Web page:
“Of course the central and regional importance of resolving the Palestine refugee crisis is a fact that has been explicitly recognized by the General Assembly. In resolution 61/1 12 on assistance to Palestine refugees, as in the resolutions that preceded it, the Assembly affirmed the imperative of resolving the problem of the Palestine refugees for the achievement of justice and for the achievement of lasting peace in the region. Moreover, the Assembly, in that same resolution, recalls its resolution 302 (IV) of 8 December 1949, by which it established UNRWA, and affirmed the necessity for the continuation of the work of the United Nations Relief and Works Agency for Palestine Refugees in the Near East and the importance of its unimpeded operation and its provision of services for the well-being of the Palestine refugees and for the stability of the region, pending the just resolution of the question of the Palestine refugees.

“In order to support the critical work of UNRWA, the Assembly rightly called in resolution 61/112 upon all donors to continue to make the most generous efforts possible to meet the anticipated needs of the Agency, including with regard to increased expenditures arising from the deteriorating socio-economic and humanitarian situation in the region. On this point, Palestine acknowledges with deep gratitude the generous contributions made by donor countries in support of the humanitarian work of UNRWA, including their responses to recent emergency appeals issued by the Agency to address the situations in the Gaza Strip and in northern Lebanon. The consistent and firm support of donor countries has been vital in sustaining UNRWA over the years and allowing it to continue assisting the Palestine refugees and is deeply appreciated by the Palestinian people and their leadership.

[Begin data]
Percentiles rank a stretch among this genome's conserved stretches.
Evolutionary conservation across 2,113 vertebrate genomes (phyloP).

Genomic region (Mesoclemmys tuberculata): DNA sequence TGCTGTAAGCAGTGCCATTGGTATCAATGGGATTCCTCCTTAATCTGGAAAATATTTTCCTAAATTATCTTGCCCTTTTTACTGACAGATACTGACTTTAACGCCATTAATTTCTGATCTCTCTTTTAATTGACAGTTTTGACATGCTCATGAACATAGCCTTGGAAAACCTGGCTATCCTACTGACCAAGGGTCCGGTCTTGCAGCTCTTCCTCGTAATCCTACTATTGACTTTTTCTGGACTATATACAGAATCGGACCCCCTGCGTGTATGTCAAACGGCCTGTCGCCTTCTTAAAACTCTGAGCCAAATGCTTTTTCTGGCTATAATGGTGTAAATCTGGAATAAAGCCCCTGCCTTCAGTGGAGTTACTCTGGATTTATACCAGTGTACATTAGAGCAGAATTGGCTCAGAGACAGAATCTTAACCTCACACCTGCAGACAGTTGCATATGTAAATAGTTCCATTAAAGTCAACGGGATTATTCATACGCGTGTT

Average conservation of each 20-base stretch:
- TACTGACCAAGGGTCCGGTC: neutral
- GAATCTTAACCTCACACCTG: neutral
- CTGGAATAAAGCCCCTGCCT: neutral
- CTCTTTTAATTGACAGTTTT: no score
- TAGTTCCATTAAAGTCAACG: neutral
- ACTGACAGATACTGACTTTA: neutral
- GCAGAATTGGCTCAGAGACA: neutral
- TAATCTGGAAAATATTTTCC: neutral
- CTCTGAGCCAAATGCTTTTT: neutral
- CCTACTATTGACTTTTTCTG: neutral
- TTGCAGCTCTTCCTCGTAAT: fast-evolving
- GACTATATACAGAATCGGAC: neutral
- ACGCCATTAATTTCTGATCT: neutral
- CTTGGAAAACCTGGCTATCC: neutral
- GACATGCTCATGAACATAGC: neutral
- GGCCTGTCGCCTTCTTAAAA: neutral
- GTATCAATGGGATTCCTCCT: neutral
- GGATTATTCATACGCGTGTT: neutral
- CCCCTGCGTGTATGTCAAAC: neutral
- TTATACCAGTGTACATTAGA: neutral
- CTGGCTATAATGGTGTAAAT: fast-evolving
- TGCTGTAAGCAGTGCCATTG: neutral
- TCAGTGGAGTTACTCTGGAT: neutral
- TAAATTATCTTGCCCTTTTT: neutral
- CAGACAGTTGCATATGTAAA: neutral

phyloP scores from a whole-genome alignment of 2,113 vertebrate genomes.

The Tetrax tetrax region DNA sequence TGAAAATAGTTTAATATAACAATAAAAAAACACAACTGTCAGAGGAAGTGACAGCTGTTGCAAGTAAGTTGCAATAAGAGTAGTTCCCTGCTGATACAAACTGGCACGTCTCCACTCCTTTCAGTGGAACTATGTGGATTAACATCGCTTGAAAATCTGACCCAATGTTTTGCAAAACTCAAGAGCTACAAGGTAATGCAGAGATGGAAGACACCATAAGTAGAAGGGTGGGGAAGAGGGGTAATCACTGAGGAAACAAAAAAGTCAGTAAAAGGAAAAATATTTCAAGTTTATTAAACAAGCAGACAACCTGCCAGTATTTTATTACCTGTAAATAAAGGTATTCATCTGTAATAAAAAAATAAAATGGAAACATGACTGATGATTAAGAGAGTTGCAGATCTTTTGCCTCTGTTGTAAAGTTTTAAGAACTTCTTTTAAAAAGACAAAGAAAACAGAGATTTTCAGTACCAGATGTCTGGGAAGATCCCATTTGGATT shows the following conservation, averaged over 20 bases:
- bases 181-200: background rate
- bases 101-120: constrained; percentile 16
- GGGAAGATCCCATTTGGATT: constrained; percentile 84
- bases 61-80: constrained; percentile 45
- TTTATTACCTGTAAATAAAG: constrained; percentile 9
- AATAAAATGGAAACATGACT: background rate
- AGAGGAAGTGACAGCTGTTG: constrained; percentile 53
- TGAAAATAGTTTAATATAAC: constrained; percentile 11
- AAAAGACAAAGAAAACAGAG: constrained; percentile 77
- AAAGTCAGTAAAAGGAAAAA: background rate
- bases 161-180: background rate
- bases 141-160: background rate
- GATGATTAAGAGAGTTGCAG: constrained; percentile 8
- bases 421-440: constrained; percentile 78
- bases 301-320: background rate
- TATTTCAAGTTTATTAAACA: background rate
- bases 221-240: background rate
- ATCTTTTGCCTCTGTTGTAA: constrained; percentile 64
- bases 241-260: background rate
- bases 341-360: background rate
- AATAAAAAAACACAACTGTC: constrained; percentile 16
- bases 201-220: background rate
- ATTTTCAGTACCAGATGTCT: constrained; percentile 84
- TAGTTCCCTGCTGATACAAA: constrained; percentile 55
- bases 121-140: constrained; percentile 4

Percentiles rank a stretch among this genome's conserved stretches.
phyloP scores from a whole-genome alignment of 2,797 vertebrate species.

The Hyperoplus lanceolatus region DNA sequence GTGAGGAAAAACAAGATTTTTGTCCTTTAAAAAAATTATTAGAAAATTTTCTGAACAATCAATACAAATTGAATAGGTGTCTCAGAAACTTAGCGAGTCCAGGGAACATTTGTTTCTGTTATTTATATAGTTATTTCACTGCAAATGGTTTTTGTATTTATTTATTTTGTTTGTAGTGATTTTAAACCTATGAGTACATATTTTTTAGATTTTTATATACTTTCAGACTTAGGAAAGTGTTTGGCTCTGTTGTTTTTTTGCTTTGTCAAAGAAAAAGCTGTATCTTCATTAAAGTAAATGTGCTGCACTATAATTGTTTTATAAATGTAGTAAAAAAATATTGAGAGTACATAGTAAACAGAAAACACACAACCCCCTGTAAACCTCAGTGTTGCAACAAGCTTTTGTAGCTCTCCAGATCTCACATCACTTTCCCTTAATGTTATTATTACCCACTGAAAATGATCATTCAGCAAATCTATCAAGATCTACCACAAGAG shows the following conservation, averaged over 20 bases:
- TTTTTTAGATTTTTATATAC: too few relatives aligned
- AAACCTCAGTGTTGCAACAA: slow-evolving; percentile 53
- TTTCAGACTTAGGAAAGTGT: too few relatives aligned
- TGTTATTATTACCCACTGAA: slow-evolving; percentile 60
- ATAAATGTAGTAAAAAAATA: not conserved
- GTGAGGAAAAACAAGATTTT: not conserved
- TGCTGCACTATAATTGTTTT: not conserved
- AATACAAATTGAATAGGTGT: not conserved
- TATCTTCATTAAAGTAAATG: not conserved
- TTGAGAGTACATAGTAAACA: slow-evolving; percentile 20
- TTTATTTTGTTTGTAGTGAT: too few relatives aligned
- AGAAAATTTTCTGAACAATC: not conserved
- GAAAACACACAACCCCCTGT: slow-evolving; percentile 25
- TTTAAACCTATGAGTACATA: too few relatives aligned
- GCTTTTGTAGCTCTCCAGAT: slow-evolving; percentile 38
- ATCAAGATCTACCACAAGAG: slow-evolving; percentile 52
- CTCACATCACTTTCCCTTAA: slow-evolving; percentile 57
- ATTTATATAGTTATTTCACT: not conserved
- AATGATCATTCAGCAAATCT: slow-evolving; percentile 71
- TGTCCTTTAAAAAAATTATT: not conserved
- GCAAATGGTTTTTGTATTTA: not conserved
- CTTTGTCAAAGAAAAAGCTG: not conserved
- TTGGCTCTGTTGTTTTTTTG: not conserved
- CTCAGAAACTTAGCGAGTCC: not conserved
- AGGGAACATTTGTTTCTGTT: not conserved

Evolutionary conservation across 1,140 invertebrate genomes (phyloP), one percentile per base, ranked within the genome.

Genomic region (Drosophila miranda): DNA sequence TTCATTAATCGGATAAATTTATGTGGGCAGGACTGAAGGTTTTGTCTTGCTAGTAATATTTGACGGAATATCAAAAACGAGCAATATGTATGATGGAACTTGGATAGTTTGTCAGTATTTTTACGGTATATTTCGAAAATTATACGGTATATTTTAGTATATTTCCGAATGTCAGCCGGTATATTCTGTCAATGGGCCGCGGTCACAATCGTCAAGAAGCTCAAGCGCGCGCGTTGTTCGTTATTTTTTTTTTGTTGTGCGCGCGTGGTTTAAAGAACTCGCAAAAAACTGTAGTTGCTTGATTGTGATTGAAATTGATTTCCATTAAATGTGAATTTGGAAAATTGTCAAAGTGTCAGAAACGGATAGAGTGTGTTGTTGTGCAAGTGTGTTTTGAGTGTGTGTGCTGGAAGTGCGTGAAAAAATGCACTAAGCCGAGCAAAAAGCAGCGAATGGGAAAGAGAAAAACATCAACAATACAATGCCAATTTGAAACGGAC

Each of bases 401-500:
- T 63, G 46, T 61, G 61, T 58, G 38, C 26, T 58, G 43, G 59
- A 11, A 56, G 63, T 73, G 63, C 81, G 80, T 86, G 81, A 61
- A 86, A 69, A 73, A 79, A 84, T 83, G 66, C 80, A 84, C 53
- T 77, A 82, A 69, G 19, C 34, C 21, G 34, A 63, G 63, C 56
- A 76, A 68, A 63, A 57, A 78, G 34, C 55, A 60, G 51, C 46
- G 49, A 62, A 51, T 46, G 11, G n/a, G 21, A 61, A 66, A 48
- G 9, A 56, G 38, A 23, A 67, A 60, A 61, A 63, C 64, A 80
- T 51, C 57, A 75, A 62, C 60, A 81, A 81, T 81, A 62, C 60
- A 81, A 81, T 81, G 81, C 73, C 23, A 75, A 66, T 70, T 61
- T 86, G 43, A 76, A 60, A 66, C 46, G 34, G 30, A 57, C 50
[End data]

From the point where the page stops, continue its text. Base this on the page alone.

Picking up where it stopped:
“In resolution 61/113 on ‘persons displaced as a result of the June 1967 and subsequent hostilities’, the Assembly, inter alia, reaffirmed the right of all persons displaced as a result of the June 1967 and subsequent hostilities to return to their homes or former places of residence in the territories occupied by Israel since 1967. Regrettably, Israel, the occupying Power, has not respected this right and has not complied with the mechanism agreed upon by the parties in the Declaration of Principles on Interim Self-Government Arrangements of 13 September 1993 for the return of displaced persons. In resolution 61/113, the Assembly expresses concern about this issue and stresses the necessity for an accelerated return of displaced persons. In this connection, it is also important to refer to the Assembly’s endorsement of the Commissioner-General’s efforts to provide humanitarian assistance, on an emergency basis and as a temporary measure, to persons in the area who are currently displaced and in need of assistance, and to underscore the appeal made by the Assembly for Governments, organizations and individuals to contribute to UNRWA to meet their continuing needs.

“Resolution 61/114 on the operations of UNRWA is a comprehensive resolution addressing the many aspects of the work of UNRWA and the difficult environment within which it must often operate to provide its services to the Palestine refugees. The resolution, inter alia, recalled relevant General Assembly and Security Council resolutions and considers the annual report of the Commissioner-General of UNRWA, the main source by which the Assembly is informed about the work of the Agency and the challenges it has faced as well as its achievements each year. Resolution 6 1/114 also recalls relevant Articles of the Charter of the United Nations, the Convention on the Privileges and Immunities of the United Nations and the Convention on the Safety of United Nations and Associated Personnel, and it affirms the applicability of the Geneva Convention relative to the Protection of Civilian Persons in Time of War, of 12 August 1949, (Fourth Geneva Convention) to the Palestinian Territory occupied since 1967, including East Jerusalem. The references to those instruments of international law are important in that they remind all parties concerned about the applicability of those instruments, the need to respect them, and their obligations in this regard.